The Fluidity of Language

LangIn recognizes the fluid and sometimes unpredictable nature of language and its ever-changing norms. Its members also take into account how linguistic norms are shaped and influenced by a complex interplay of cultural and social factors. What is acceptable today may be viewed differently in the future, or what is seen one way in some places may be viewed differently elsewhere. For example, take the use of inclusive language in Spanish. According to LangIn, a noticeable phenomenon has been its more widespread acceptance by certain groups in Argentina, Spain, and the US than in other parts of the Spanish-speaking world.

The members of LangIn are keenly aware of these shifts and differences as they work to navigate a terrain where the boundaries and standards of linguistic inclusivity are being constantly redrawn. “The way people use language changes, so one long-term goal would be to keep observing what's going on in the world,” Hama explains.

Through their research and advocacy, they seek to illuminate the ever-shifting landscape of linguistic norms and work towards a vision of language that fosters inclusivity across all contexts.

Looking Forward

As they approach graduation, LangIn’s six members don’t know where the future will take them. What is certain, however, is their steadfast commitment to LangIn and its values as they aim to continue this work wherever they end up. LangIn urges people to not only reflect on their use of language but to also actively engage in initiatives that promote inclusivity and respect for all gender identities.

“For language instructors specifically, seek out opportunities like the ones we provide on how to bring it into your classroom,” Ramsburg says. ”It’s a positive for everyone in the classroom. Especially in creating those welcoming spaces and having a positive impact on students. Our job is to help instructors get on board and figure out how to integrate [gender-inclusive language] into their curricula.”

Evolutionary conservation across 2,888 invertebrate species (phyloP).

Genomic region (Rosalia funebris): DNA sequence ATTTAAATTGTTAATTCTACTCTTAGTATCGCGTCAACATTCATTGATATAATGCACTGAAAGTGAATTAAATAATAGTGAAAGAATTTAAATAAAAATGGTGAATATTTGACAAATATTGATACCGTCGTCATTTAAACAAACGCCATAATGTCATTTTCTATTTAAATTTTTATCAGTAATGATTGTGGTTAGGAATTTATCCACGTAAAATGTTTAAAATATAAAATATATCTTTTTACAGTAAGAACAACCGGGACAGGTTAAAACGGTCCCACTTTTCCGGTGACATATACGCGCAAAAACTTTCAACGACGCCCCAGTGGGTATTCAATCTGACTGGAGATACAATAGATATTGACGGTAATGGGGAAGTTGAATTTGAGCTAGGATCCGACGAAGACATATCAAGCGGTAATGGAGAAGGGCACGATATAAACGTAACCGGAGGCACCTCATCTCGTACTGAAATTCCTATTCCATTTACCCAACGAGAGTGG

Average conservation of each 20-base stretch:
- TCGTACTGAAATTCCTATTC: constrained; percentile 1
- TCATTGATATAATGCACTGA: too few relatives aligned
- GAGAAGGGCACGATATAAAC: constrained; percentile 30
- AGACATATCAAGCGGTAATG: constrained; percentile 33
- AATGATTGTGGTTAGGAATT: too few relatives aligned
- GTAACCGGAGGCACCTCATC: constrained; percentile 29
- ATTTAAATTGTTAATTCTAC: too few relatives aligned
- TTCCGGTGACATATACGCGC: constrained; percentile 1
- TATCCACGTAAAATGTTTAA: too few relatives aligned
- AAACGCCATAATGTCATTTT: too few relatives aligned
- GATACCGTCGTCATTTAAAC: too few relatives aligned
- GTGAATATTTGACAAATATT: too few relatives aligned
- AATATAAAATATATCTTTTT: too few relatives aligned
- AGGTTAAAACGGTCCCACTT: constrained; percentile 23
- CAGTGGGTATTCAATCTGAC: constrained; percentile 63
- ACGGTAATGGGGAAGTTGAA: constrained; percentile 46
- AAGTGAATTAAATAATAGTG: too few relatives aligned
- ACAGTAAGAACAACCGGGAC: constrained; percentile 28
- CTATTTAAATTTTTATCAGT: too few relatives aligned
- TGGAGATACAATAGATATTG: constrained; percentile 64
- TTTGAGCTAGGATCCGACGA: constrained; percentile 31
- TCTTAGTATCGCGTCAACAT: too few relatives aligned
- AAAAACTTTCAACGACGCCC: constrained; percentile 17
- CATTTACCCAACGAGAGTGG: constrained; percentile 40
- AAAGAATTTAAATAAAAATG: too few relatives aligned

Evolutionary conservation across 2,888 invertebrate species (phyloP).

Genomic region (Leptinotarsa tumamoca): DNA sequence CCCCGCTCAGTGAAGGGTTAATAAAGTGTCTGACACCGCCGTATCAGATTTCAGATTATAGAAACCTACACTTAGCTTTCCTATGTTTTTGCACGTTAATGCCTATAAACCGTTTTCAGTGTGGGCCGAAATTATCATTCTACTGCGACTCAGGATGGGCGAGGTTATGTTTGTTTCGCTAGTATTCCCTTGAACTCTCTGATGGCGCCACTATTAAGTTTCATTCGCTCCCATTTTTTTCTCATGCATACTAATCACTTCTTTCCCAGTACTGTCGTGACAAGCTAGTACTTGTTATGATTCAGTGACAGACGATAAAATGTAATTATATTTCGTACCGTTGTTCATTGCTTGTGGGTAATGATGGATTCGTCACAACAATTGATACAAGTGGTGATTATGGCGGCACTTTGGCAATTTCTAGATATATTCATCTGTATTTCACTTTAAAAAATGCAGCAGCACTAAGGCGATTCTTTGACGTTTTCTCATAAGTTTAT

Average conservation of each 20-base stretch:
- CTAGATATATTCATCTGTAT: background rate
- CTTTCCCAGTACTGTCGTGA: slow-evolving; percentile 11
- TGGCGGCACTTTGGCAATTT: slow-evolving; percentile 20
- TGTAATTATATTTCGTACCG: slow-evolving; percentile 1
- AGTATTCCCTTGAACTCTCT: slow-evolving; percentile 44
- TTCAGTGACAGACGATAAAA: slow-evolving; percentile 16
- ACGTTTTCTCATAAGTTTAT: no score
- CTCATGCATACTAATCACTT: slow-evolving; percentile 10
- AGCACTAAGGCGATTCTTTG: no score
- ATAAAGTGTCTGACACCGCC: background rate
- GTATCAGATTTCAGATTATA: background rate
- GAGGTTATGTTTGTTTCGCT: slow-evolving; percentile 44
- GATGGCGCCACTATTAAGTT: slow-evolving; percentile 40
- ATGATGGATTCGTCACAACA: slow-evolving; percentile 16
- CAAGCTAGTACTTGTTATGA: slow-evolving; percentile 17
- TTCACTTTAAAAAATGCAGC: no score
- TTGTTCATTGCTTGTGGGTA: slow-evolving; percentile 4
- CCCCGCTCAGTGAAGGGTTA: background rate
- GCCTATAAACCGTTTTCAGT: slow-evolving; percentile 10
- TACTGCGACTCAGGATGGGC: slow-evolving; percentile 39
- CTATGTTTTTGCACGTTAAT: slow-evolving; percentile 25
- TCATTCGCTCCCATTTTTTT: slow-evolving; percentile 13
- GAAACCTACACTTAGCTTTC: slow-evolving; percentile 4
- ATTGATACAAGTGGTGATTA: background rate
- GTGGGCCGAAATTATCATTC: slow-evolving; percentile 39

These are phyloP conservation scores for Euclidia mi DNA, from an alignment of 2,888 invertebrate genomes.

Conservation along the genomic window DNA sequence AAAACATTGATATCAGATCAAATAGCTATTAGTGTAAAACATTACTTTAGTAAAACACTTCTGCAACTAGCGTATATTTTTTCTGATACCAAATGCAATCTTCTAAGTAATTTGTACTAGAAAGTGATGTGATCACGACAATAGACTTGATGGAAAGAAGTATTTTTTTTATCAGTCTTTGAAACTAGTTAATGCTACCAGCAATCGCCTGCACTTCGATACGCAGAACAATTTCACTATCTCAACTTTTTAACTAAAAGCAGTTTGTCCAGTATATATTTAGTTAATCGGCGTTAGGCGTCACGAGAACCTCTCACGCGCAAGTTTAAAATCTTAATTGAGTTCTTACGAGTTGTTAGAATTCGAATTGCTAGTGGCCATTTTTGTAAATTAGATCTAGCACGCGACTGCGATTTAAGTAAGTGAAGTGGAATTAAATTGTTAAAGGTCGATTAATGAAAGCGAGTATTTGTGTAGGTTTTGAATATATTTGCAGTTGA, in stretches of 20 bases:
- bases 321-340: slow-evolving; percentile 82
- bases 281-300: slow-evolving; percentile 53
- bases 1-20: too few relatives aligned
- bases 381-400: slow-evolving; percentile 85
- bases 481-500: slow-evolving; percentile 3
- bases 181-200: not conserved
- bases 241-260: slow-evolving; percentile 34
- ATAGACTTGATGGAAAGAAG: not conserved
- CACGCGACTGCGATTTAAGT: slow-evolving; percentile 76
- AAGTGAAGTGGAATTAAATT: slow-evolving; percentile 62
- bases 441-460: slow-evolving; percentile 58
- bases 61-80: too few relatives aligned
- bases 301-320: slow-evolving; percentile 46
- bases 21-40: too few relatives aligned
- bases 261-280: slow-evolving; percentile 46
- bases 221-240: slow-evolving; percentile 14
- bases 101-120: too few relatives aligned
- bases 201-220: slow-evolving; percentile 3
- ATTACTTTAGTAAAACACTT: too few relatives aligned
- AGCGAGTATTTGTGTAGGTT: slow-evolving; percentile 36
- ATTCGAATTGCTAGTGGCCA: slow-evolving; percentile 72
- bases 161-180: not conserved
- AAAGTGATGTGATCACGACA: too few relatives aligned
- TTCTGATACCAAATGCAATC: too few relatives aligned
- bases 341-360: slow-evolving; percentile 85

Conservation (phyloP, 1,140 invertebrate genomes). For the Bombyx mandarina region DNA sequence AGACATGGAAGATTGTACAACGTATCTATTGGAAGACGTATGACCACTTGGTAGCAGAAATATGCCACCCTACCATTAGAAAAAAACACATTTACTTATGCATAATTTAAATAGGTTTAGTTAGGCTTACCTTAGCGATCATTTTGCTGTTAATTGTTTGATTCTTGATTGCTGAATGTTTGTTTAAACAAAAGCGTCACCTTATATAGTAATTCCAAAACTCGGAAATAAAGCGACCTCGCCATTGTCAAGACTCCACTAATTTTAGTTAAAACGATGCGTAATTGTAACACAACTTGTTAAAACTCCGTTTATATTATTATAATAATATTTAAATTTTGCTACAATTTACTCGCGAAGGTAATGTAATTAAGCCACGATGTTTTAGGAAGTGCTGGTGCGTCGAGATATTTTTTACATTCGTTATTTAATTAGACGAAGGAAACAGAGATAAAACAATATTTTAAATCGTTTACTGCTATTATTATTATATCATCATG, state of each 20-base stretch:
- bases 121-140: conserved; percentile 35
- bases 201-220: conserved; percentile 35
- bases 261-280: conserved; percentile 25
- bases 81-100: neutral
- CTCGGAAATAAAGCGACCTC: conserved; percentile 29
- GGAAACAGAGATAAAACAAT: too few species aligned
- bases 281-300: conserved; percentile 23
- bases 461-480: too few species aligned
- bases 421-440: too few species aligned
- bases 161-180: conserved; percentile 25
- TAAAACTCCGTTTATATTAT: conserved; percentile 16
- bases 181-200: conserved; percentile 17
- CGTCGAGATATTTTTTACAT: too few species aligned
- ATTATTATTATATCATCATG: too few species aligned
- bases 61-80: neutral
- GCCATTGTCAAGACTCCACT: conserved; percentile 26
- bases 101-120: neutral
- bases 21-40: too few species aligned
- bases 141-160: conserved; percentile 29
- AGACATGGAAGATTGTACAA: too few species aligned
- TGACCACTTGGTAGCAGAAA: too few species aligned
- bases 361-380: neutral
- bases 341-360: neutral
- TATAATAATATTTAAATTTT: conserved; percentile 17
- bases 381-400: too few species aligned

How do you recognize gender in Spanish?

Most nouns and adjectives ending in -o are masculine while those ending in -a are feminine.


  • El niño (the boy)
  • La niña (the girl)
  • Las niñas (the girls)

Los niños (this is used for both 'the boys' as well as 'the kids' since masculine is the default gender-neutral for when there is at least one boy in the group, even if the rest are girls. This is an example of the way in which gendered language can play a factor in cultural norms such as machismo).

Another example of the way this heavily gendered language can influence social and cultural norms is the term nonbinary:

  • No binario (masculine use of nonbinary)
  • No binaria (feminine use of nonbinary)

Inclusive language tends to use either -x or -e as replacement for the traditional, exclusionary -o and -a, though it’s less widespread in some places than in others.

Inclusive form for nonbinary: No binarie

Learn More

This story was written by Regina Ramos-Francia Ylizaliturri, an undergraduate student in CLA.